Tips

1. Pray over it – the point, not just the passage

2. Apply it to yourself – how will this benefit your life?

  • What prevent?
  • What enable?

3. Apply it to people you know will be there

  • Imagine what their lives like if do not apply it
  • Imagine what their lives like if do apply it
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Thank you for listening to this recording. You can find more teaching tips here and on the on the YouTube teaching tips playlist.

Please add your comments on this week’s topic. We learn best when we learn in community.

Do you have a question about teaching the Bible? Is it theological, technical, practical? Send me your questions or suggestions. Here’s the email: malcolm@malcolmcox.org.

If you’d like a copy of my free eBook on spiritual disciplines, “How God grows His people”, sign up at my website: http://www.malcolmcox.org/.

Thanks again for listening. Have a terrific Tuesday, and a wonderful week.

God bless,

Malcolm

“Why your tone matters”

Tuesday Teaching Tips: Episode 116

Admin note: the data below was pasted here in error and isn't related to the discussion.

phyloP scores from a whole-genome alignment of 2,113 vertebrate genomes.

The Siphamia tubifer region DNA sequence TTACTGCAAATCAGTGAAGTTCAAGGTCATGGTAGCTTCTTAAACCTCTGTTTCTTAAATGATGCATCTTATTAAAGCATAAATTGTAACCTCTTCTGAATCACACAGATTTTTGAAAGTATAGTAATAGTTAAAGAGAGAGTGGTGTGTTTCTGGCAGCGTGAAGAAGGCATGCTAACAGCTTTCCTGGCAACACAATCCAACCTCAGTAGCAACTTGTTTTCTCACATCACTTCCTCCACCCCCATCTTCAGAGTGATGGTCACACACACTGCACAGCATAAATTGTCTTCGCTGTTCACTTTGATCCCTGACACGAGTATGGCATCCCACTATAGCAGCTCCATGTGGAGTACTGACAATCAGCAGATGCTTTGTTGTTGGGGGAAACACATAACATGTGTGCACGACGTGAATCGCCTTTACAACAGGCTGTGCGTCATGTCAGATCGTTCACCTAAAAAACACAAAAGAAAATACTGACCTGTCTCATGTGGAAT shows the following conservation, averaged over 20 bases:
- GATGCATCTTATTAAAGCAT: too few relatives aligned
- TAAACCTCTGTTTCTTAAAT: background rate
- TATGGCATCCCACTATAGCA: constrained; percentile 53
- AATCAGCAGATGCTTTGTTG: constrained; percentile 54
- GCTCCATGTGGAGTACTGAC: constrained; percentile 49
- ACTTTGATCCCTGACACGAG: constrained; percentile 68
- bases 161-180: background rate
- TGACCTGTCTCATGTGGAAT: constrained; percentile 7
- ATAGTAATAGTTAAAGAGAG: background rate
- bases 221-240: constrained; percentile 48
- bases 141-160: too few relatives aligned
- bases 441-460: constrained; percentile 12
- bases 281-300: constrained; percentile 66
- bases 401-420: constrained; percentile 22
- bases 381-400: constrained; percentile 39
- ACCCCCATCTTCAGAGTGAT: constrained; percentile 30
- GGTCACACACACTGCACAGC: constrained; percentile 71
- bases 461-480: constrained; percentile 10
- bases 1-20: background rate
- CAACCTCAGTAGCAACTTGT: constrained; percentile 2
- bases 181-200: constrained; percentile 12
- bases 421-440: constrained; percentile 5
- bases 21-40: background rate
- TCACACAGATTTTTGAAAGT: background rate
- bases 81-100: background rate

Why does our tone matter? And what can we do about it?

Considerations – three “T”s

  • Trigger past hurts –
    • Shouted as a child
    • Lectured in stern way – felt small
  • Tyrant
    • Sound like you are incontrovertible – cannot be wrong
    • Sets us up as proud
  • Tune out
    • “He’s against me”
    • Arguing with you in their heads even if agree with your point objectively
    • Audience will not give you the benefit of the doubt
“Speak tenderly to Jerusalem, and proclaim to her that her hard service has been completed, that her sin has been paid for, that she has received from the Lord’s hand double for all her sins.” Isaiah 40:2 NIV11
““Here is my servant whom I have chosen, the one I love, in whom I delight;
I will put my Spirit on him, and he will proclaim justice to the nations.
He will not quarrel or cry out; no one will hear his voice in the streets.
A bruised reed he will not break, and a smouldering wick he will not snuff out, till he has brought justice through to victory.
In his name the nations will put their hope.”” (Matthew 12:18–21 NIV11)